I have been looking into one myself to replace my 2003 Civic Hybrid. It is still going strong after 15 years and a 155,000 miles. No major mechanical issues but replaced the battery two years ago for $1,000. The battery technology in it is 120 1.5v NiCd D cells in series. I just want the new fancy stuff to work with my iPhone and safety stuff. There is a bit of rust too.

  9. philg

    December 31, 2017 @ 3:14 pm


    Tom: The leasing company gets all of the tax credits, I think. So the lease price is the real price, I’m pretty sure (see ).

  10. Tom

    December 31, 2017 @ 3:40 pm


    Partially correct.
    It seems that the MA one is for the lessee.
    The federal one goes to the leasing company.

  11. jay c

    December 31, 2017 @ 5:38 pm


    Do you get an HOV lane sticker in MA? I would drive a vehicle that employed a seal press for energy if I could use the HOV lane single occupant. Think of your time. If you save 30 minutes per work day commuting using HOV lanes, that’s 125 hours per year you can spend at home changing diapers, watching Gruzovichok Leva build trucks, Masha and Bear do what ever they are doing, as well as listening to neighbors complain about Trump and deadbeat millionaire child support woes, etc.

    If you want to buy a honda sedan and save money, why not price an Accord hybrid non-plug-in? It doesn’t have a transmission, but uses the electric motor for low speeds and clutched direct drive for higher speeds so theoretically it should be more reliable than a car with a transmission. C&D review. I think it would be hard for the plug-in hybrid version to save money over this if this is giving ~45 MPG for $28K.

    If you simply want to make a statement in your community, a rusty full-size Ford Bronco with a lift kit, aftermarket headers, naked lady mudflaps and a JPFO bumper sticker would make far more of a statement than a Clarity.

  12. GermanL

    December 31, 2017 @ 7:56 pm


    @jay c

    don’t forget the truck nuts… a real rebel in Happy Valley would drive with truck nuts. And maybe wear one of the variations of Squidbillie hats.

  13. G C

    December 31, 2017 @ 8:31 pm


    Check for a special “EV” charging rate from your local utility. Usually available for night charging (off peak).

  14. philg

    January 1, 2018 @ 10:37 am


    G C: I don’t think Massachusetts has a special rate. Not every state can have a centrally planned economy like California’s with different prices for people with different levels of virtue!

  15. Anonymous

    January 1, 2018 @ 11:19 am


    It is appalling to see a virtuous person living in one of the most virtuous places in the country facing such dilemma. A more planned economy can help here: state income tax rate in Mass can be increased from current deplorably low levels to at least 20% and then clean cars can be given to residents by the government (first to those qualifying for free housing, then undocumented, and so on, and finally to all residents).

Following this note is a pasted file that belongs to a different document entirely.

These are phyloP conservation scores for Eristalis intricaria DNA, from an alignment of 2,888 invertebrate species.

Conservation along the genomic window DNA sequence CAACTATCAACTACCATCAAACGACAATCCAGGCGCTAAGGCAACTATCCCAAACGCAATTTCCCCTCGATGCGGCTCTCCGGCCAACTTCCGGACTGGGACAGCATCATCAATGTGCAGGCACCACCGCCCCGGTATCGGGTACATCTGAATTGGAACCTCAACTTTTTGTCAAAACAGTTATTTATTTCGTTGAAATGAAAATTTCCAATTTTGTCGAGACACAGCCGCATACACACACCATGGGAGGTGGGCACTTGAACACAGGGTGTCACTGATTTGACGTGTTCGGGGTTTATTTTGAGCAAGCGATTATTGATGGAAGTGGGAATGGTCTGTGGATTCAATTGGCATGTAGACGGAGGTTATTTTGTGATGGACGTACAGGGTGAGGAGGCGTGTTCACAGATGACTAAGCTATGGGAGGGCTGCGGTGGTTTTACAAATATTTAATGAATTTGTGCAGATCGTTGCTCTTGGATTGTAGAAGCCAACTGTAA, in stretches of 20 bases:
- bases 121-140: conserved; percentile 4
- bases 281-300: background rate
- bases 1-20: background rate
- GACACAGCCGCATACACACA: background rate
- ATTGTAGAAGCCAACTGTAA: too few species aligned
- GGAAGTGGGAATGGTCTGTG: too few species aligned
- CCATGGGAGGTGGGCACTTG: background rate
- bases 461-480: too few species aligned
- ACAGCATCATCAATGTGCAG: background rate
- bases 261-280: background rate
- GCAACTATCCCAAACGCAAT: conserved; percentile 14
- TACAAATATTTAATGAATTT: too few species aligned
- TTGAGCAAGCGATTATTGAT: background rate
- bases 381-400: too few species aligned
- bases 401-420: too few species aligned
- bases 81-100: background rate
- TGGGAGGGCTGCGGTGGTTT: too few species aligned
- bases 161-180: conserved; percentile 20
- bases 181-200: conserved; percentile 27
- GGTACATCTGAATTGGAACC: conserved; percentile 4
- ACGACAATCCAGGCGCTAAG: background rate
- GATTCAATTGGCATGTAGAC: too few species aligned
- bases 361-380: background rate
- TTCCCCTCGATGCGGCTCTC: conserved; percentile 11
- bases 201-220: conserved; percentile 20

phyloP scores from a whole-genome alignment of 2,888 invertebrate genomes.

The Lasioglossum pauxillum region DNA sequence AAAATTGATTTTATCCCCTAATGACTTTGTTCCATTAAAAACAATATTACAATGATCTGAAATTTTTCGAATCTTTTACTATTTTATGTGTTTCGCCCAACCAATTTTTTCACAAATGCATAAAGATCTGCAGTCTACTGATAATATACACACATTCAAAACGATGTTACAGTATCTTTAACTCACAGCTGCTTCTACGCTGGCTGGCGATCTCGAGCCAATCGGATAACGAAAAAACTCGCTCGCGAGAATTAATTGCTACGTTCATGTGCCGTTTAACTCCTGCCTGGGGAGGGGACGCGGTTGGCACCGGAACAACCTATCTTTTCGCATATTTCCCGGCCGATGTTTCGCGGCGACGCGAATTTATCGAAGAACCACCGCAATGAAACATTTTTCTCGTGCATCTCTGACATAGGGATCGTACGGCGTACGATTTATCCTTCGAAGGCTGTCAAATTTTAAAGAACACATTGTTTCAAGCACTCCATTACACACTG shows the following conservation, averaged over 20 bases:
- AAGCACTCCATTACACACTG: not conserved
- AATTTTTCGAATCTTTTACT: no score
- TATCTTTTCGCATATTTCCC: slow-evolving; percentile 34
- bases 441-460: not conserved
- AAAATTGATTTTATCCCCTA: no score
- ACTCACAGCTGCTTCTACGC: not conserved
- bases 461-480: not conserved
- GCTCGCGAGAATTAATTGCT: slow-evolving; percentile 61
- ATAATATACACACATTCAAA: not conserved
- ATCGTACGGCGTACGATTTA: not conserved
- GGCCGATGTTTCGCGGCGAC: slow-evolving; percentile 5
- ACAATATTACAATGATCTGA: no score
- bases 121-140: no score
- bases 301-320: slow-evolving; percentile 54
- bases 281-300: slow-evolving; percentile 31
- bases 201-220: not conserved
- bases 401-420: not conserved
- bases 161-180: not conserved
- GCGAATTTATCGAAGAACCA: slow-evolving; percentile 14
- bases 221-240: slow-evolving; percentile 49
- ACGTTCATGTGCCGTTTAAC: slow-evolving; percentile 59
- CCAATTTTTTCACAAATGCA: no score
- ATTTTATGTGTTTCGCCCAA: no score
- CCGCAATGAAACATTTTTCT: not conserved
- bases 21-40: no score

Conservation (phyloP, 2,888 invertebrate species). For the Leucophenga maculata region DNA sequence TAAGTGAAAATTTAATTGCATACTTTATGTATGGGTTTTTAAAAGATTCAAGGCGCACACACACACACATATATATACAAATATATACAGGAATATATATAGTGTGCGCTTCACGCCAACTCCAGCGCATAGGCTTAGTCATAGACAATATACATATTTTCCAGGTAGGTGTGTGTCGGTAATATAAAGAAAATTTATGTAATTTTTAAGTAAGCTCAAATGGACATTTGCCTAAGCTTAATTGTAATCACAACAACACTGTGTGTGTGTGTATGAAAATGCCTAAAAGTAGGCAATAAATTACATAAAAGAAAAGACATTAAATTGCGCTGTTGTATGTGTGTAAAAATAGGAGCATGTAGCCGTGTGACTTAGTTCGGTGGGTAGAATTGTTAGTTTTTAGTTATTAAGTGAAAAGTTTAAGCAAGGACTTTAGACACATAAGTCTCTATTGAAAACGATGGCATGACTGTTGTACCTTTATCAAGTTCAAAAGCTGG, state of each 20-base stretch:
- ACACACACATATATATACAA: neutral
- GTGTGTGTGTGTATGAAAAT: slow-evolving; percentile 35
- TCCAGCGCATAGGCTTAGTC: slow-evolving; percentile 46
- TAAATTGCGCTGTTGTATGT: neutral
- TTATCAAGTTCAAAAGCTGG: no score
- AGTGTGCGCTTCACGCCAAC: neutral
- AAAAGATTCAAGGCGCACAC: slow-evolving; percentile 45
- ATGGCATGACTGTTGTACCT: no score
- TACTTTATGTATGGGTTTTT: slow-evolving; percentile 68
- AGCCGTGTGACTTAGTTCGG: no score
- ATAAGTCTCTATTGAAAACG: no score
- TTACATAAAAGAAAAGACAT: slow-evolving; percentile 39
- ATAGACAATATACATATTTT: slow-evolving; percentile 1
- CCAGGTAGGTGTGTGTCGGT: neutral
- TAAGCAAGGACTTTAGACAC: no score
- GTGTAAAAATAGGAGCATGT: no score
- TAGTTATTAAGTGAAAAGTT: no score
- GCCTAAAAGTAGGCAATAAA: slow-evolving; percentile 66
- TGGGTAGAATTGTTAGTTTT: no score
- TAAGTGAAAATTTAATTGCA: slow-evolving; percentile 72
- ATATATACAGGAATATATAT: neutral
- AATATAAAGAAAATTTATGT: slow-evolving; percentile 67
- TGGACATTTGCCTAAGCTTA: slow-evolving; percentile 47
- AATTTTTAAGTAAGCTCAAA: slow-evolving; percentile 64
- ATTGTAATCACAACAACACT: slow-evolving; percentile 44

16. the other Donald

    January 1, 2018 @ 12:37 pm


    Accord EX, and I bet it will drive right past all the woes of the Infiniti. Do your virtue signalling with an electric airplane, or just take up rowing on the Charles.

  17. No Where Man

    January 1, 2018 @ 5:52 pm


    Wow! You only got 85K miles out of the ’07 Infinity. This car cost over $40K when new. I’m still driving mt ’01 Ford Taurus w/ 124K miles, purchased in ’02 w/ 20K miles for $11K. Seventeen years old and it’s been a cream puff.

  18. Mememe

    January 1, 2018 @ 11:16 pm


    Let’s face it, your new luxury Infiniti is a lemon. Older cars, if properly maintained, have already been “shaken down” for defects.

    Cut out enviromental capital costs entirely and buy a used car. Recycling already depreciated capital is the best thing for the environment. It is in mining the resources and manufacturing a car where the most “damage” is done to the environment; whether you look at energy consumed, landscape stripped, or carbon emitted. Older cars can be much easier to maintain, mostly because they lack complicated electronic systems. I have two left thumbs and managed to overhaul faulty wiring myself in one afternoon on a VW bug.

    By buying outright instead of leasing or financing, you are not required to buy accident or comprehensive insurance, which can be a big money saver.

    Finally, what will signal virtue better in New England than a vintage Volvo? And that old Volvo was built for the cold, unlike your Infiniti.

  19. philg

    January 1, 2018 @ 11:54 pm


    Mememe: Our Infiniti will soon be 12 years old (2018 minus the 2006 manufacturing year) and has been mostly dealer-maintained. So by your logic it should be awesome going forward because it has been thoroughly “shaken down”!